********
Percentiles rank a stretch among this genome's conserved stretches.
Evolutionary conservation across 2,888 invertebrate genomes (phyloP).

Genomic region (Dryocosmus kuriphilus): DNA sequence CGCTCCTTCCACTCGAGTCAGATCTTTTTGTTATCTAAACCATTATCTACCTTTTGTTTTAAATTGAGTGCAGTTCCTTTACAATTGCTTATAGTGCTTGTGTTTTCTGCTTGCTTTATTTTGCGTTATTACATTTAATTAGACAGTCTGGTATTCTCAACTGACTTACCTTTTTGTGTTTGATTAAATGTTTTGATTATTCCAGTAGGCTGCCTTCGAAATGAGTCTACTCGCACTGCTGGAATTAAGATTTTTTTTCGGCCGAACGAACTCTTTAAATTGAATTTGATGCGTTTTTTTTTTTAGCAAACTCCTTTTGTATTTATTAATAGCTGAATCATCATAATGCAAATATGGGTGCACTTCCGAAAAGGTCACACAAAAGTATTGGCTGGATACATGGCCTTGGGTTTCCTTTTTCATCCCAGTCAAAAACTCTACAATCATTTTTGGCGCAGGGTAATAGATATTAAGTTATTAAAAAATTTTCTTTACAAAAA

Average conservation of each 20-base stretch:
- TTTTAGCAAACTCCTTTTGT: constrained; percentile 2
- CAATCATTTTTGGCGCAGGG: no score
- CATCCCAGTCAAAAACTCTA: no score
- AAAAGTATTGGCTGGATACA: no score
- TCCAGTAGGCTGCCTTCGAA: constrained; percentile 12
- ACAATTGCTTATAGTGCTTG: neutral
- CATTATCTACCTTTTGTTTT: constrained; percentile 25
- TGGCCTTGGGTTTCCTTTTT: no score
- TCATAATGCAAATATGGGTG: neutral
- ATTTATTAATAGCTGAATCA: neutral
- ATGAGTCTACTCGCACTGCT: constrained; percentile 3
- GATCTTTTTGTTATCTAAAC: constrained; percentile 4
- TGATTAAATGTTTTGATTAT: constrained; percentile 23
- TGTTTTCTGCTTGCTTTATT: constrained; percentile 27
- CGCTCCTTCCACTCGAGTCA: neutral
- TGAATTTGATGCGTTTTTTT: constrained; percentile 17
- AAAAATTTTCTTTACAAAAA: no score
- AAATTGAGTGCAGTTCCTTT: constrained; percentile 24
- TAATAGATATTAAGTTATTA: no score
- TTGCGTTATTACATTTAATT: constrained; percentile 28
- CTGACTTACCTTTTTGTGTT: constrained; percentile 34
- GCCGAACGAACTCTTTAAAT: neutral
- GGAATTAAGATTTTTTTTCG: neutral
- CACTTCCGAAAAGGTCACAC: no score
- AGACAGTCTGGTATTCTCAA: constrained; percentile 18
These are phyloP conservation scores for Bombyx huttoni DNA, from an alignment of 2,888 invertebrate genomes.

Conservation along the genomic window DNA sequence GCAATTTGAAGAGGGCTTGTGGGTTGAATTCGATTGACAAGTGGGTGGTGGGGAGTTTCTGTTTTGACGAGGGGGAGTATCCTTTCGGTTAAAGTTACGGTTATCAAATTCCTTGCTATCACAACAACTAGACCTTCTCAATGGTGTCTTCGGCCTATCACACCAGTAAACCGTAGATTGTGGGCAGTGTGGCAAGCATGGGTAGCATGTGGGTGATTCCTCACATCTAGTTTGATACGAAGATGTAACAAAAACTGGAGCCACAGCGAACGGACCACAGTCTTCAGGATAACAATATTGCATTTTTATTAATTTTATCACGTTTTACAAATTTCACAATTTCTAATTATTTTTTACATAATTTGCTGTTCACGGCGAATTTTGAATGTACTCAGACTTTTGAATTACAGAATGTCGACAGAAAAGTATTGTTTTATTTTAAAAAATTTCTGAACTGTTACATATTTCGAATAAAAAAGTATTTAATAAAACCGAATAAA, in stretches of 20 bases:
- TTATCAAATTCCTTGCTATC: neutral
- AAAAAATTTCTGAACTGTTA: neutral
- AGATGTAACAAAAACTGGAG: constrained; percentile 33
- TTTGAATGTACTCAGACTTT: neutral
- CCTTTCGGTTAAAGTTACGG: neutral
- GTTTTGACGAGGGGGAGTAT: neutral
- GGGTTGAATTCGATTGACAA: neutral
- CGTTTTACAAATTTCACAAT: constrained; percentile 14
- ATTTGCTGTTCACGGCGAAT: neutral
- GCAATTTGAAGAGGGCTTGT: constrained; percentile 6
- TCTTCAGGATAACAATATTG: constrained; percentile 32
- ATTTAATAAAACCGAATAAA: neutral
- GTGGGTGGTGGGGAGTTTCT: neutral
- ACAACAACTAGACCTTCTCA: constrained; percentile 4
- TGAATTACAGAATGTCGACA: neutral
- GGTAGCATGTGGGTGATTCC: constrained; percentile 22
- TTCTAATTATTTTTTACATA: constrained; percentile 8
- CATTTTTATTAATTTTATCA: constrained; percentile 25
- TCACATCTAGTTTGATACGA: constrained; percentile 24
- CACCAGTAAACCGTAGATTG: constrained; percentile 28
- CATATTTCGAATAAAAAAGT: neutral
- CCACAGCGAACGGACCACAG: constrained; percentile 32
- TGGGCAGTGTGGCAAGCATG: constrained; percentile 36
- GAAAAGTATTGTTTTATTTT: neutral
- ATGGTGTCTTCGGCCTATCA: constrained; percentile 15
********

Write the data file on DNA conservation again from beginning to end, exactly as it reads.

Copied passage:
Percentiles rank a stretch among this genome's conserved stretches.
Evolutionary conservation across 2,888 invertebrate genomes (phyloP).

Genomic region (Dryocosmus kuriphilus): DNA sequence CGCTCCTTCCACTCGAGTCAGATCTTTTTGTTATCTAAACCATTATCTACCTTTTGTTTTAAATTGAGTGCAGTTCCTTTACAATTGCTTATAGTGCTTGTGTTTTCTGCTTGCTTTATTTTGCGTTATTACATTTAATTAGACAGTCTGGTATTCTCAACTGACTTACCTTTTTGTGTTTGATTAAATGTTTTGATTATTCCAGTAGGCTGCCTTCGAAATGAGTCTACTCGCACTGCTGGAATTAAGATTTTTTTTCGGCCGAACGAACTCTTTAAATTGAATTTGATGCGTTTTTTTTTTTAGCAAACTCCTTTTGTATTTATTAATAGCTGAATCATCATAATGCAAATATGGGTGCACTTCCGAAAAGGTCACACAAAAGTATTGGCTGGATACATGGCCTTGGGTTTCCTTTTTCATCCCAGTCAAAAACTCTACAATCATTTTTGGCGCAGGGTAATAGATATTAAGTTATTAAAAAATTTTCTTTACAAAAA

Average conservation of each 20-base stretch:
- TTTTAGCAAACTCCTTTTGT: constrained; percentile 2
- CAATCATTTTTGGCGCAGGG: no score
- CATCCCAGTCAAAAACTCTA: no score
- AAAAGTATTGGCTGGATACA: no score
- TCCAGTAGGCTGCCTTCGAA: constrained; percentile 12
- ACAATTGCTTATAGTGCTTG: neutral
- CATTATCTACCTTTTGTTTT: constrained; percentile 25
- TGGCCTTGGGTTTCCTTTTT: no score
- TCATAATGCAAATATGGGTG: neutral
- ATTTATTAATAGCTGAATCA: neutral
- ATGAGTCTACTCGCACTGCT: constrained; percentile 3
- GATCTTTTTGTTATCTAAAC: constrained; percentile 4
- TGATTAAATGTTTTGATTAT: constrained; percentile 23
- TGTTTTCTGCTTGCTTTATT: constrained; percentile 27
- CGCTCCTTCCACTCGAGTCA: neutral
- TGAATTTGATGCGTTTTTTT: constrained; percentile 17
- AAAAATTTTCTTTACAAAAA: no score
- AAATTGAGTGCAGTTCCTTT: constrained; percentile 24
- TAATAGATATTAAGTTATTA: no score
- TTGCGTTATTACATTTAATT: constrained; percentile 28
- CTGACTTACCTTTTTGTGTT: constrained; percentile 34
- GCCGAACGAACTCTTTAAAT: neutral
- GGAATTAAGATTTTTTTTCG: neutral
- CACTTCCGAAAAGGTCACAC: no score
- AGACAGTCTGGTATTCTCAA: constrained; percentile 18
These are phyloP conservation scores for Bombyx huttoni DNA, from an alignment of 2,888 invertebrate genomes.

Conservation along the genomic window DNA sequence GCAATTTGAAGAGGGCTTGTGGGTTGAATTCGATTGACAAGTGGGTGGTGGGGAGTTTCTGTTTTGACGAGGGGGAGTATCCTTTCGGTTAAAGTTACGGTTATCAAATTCCTTGCTATCACAACAACTAGACCTTCTCAATGGTGTCTTCGGCCTATCACACCAGTAAACCGTAGATTGTGGGCAGTGTGGCAAGCATGGGTAGCATGTGGGTGATTCCTCACATCTAGTTTGATACGAAGATGTAACAAAAACTGGAGCCACAGCGAACGGACCACAGTCTTCAGGATAACAATATTGCATTTTTATTAATTTTATCACGTTTTACAAATTTCACAATTTCTAATTATTTTTTACATAATTTGCTGTTCACGGCGAATTTTGAATGTACTCAGACTTTTGAATTACAGAATGTCGACAGAAAAGTATTGTTTTATTTTAAAAAATTTCTGAACTGTTACATATTTCGAATAAAAAAGTATTTAATAAAACCGAATAAA, in stretches of 20 bases:
- TTATCAAATTCCTTGCTATC: neutral
- AAAAAATTTCTGAACTGTTA: neutral
- AGATGTAACAAAAACTGGAG: constrained; percentile 33
- TTTGAATGTACTCAGACTTT: neutral
- CCTTTCGGTTAAAGTTACGG: neutral
- GTTTTGACGAGGGGGAGTAT: neutral
- GGGTTGAATTCGATTGACAA: neutral
- CGTTTTACAAATTTCACAAT: constrained; percentile 14
- ATTTGCTGTTCACGGCGAAT: neutral
- GCAATTTGAAGAGGGCTTGT: constrained; percentile 6
- TCTTCAGGATAACAATATTG: constrained; percentile 32
- ATTTAATAAAACCGAATAAA: neutral
- GTGGGTGGTGGGGAGTTTCT: neutral
- ACAACAACTAGACCTTCTCA: constrained; percentile 4
- TGAATTACAGAATGTCGACA: neutral
- GGTAGCATGTGGGTGATTCC: constrained; percentile 22
- TTCTAATTATTTTTTACATA: constrained; percentile 8
- CATTTTTATTAATTTTATCA: constrained; percentile 25
- TCACATCTAGTTTGATACGA: constrained; percentile 24
- CACCAGTAAACCGTAGATTG: constrained; percentile 28
- CATATTTCGAATAAAAAAGT: neutral
- CCACAGCGAACGGACCACAG: constrained; percentile 32
- TGGGCAGTGTGGCAAGCATG: constrained; percentile 36
- GAAAAGTATTGTTTTATTTT: neutral
- ATGGTGTCTTCGGCCTATCA: constrained; percentile 15